Website Blog Banner 17.02.20 7 - How will Spectrum be helping to prevent the spread of Covid-19

How will Spectrum be helping to prevent the spread of Covid-19

How will spectrum be helping to prevent the spread of COVID-19/Coronavirus?

Spectrum will be helping to prevent the spread of COVID-19 in a number of ways. The World Health Organisation has published a number of technical guidance documents on specific topics, including infection prevention and control (IPC). These documents are available at https://www.who.int/emergencies/diseases/novel-coronavirus2019/technical-guidance/infection-prevention-and-control. 

To keep you updated with the latest facts, we have summarised some key points for our industry from World Health Organisation Publications.

 

COVID-19 transmission

There are two main routes of transmission of the COVID-19 virus: respiratory and contact. Respiratory droplets are generated when an infected person coughs or sneezes. Any person who is in close contact with someone who has respiratory symptoms (for example, sneezing, coughing) is at risk of being exposed to potentially infective respiratory droplets (1). Droplets may also land on surfaces where the virus could remain viable; thus, the immediate environment of an infected individual can serve as a source of transmission (known as contact transmission).(5).

 

The provision of safe water, sanitation and hygienic conditions is essential to protecting human health during all infectious disease outbreaks, including the COVID-19 outbreak. Ensuring good and consistently applied WASH and waste management practices in communities, homes, schools, marketplaces and health care facilities will further help to prevent human-to-human transmission of the COVID-19 virus. The World Health Organisation has shared the below as the most important information (1).

 

Frequent and proper hand hygiene is one of the most critical measures that can be used to prevent infection with the COVID-19 virus. WASH practitioners should work to enable more frequent and regular hand hygiene by improving facilities and using proven behaviour change techniques.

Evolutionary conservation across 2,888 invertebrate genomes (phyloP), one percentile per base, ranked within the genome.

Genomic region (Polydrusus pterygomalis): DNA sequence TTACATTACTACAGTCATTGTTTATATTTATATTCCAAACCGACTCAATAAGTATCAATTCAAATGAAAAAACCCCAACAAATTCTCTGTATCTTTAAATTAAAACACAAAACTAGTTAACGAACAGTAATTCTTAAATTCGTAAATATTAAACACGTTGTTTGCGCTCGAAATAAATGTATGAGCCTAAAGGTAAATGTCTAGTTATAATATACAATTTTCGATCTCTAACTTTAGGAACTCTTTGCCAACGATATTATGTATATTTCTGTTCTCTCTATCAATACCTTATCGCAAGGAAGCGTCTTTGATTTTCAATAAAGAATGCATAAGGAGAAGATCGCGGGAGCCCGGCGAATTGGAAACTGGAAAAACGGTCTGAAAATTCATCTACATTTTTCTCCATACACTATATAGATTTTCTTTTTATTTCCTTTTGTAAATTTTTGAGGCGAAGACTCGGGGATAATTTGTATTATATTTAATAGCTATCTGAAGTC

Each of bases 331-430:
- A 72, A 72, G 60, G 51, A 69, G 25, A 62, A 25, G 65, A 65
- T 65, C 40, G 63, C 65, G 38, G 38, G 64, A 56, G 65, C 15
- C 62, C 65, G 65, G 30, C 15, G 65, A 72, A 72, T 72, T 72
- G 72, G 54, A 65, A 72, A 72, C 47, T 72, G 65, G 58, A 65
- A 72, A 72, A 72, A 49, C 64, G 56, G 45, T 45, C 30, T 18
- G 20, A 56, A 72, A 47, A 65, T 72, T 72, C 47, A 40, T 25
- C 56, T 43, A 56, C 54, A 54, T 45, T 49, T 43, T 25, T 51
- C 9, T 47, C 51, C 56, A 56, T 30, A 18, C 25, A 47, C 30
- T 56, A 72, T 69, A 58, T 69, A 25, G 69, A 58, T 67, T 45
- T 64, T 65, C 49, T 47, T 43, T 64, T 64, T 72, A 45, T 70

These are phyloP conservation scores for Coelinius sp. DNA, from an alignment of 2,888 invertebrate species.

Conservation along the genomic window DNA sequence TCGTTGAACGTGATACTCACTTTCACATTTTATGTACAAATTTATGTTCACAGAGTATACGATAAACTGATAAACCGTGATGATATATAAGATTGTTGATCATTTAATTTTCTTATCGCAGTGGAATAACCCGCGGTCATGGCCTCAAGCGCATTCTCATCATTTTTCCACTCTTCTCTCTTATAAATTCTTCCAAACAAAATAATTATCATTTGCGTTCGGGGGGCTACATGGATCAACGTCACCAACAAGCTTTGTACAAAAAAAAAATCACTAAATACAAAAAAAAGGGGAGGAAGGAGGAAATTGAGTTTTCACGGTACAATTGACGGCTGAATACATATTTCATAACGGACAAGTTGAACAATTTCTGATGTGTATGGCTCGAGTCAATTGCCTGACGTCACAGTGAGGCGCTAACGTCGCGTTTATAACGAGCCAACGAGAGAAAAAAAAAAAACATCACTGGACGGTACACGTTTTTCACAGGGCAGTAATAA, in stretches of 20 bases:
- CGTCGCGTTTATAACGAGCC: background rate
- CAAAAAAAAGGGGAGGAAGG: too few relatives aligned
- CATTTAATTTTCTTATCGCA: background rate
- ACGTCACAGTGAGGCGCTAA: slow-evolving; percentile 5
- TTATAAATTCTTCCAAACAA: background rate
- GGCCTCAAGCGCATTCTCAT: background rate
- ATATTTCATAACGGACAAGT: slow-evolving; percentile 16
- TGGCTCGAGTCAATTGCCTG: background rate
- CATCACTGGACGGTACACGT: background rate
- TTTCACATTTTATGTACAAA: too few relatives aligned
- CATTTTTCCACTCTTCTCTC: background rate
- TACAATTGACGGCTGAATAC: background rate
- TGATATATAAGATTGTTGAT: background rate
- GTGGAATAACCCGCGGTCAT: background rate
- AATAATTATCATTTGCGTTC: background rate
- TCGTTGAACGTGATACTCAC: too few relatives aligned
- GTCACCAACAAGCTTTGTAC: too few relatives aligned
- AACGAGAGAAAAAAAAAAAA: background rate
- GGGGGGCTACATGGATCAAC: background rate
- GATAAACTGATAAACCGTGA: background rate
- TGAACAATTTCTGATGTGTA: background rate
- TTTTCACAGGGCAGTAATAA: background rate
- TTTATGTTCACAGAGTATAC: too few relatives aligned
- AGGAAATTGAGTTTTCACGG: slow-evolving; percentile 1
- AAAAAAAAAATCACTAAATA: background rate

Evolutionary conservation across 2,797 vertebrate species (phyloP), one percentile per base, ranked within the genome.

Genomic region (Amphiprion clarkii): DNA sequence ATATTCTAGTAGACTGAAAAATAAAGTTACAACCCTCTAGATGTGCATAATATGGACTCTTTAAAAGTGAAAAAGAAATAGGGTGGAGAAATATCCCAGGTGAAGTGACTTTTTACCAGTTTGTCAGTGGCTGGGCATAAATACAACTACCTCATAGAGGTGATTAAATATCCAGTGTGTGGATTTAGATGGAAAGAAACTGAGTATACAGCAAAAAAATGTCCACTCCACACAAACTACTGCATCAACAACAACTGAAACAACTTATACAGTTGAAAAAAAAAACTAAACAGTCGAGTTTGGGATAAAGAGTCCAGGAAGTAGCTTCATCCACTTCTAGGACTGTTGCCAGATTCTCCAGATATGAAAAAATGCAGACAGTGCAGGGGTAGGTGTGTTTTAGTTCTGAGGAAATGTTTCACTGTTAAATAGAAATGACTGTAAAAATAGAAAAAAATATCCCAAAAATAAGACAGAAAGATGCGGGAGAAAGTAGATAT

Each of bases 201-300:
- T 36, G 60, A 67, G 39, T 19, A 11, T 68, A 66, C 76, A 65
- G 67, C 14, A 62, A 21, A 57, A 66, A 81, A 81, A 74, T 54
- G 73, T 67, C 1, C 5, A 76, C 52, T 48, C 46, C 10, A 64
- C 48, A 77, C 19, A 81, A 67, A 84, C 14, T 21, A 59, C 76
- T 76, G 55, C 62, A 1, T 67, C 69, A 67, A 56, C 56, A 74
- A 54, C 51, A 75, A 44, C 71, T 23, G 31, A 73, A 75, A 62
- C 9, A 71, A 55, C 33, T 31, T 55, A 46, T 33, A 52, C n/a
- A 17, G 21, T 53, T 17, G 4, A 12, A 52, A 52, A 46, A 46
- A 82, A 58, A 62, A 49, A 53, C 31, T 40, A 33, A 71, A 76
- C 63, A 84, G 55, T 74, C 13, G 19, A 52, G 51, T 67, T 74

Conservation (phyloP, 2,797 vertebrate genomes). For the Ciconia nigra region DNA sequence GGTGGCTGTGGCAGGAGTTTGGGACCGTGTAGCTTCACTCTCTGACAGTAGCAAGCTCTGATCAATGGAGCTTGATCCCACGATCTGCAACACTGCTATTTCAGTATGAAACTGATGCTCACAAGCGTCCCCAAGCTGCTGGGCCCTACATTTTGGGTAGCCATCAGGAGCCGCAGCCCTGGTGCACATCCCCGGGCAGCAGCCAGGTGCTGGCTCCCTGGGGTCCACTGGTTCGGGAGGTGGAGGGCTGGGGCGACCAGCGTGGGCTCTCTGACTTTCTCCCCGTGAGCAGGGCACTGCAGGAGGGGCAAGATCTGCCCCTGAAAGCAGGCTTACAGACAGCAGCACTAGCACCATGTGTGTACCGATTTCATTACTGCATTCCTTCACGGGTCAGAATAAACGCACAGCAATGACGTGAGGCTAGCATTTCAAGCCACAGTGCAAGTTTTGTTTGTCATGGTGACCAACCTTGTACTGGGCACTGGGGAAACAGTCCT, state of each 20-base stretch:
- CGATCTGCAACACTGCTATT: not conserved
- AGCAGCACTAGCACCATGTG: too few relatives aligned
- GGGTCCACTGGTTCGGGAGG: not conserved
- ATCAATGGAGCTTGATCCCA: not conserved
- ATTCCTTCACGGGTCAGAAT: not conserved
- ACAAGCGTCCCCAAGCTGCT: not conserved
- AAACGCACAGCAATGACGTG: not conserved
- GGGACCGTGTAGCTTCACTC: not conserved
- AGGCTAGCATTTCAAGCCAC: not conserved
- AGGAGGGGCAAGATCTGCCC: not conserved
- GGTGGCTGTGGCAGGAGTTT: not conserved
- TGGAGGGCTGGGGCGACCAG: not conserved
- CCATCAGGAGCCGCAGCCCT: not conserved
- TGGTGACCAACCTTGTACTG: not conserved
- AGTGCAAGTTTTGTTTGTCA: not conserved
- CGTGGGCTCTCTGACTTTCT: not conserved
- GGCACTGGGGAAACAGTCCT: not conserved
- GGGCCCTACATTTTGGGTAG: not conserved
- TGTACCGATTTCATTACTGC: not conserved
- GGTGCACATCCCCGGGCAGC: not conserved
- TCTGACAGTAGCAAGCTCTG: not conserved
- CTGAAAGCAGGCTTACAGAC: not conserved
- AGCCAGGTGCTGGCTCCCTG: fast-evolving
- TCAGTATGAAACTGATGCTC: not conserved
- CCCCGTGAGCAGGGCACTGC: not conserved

WHO guidance on the safe management of drinking-water and sanitation services applies to the COVID-19 outbreak. Extra measures are not needed. In particular, disinfection will facilitate more rapid die-off of the COVID-19 virus.

 

Many co-benefits will be realized by safely managing water and sanitation services and applying good hygiene practices. Such efforts will prevent many other infectious diseases, which cause millions of deaths each year.

 

Can Covid-19 spread through drinking-water or sewage?

 

Currently, there is no evidence about the survival of the COVID-19 virus in drinking-water or sewage. The morphology and chemical structure of the COVID-19 virus are similar to those of other surrogate human coronaviruses for which there are data about both survival in the environment and effective inactivation measures.

While persistence in drinking-water is possible, there is no current evidence from surrogate human coronaviruses that they are present in surface or groundwater sources or transmitted through contaminated drinking-water.

The COVID-19 virus is an enveloped virus, with a fragile outer membrane. Generally, enveloped viruses are less stable in the environment and are more susceptible to oxidants, such as chlorine. While there is no evidence to date about survival of the COVID-19 virus in water or sewage, the virus is likely to become inactivated significantly faster than non-enveloped human enteric viruses with known waterborne transmission.

 

The COVID-19 virus has so far not been detected in drinking-water supplies and based on current evidence, the risk to water supplies is low (3). however, as the virus is still so new, it is important that we take appropriate methods to slow down and prevent any chance of the virus spreading.

 

How do you effectively clean to prevent the spread of Covid-19?

Other human coronaviruses have been shown to be sensitive to chlorination and disinfection with ultraviolet (UV) light (6). As enveloped viruses are surrounded by a lipid host cell membrane, which is not robust, the COVID-19 virus is likely to be more sensitive to chlorine and other oxidant disinfection processes than many other viruses, such as coxsackieviruses, which have a protein coat.

 

For effective centralized disinfection, there should be a residual concentration of free chlorine of ≥0.5 mg/L after at least 30 minutes of contact time at pH < 8.0 (4). A chlorine residual should be maintained throughout the distribution system.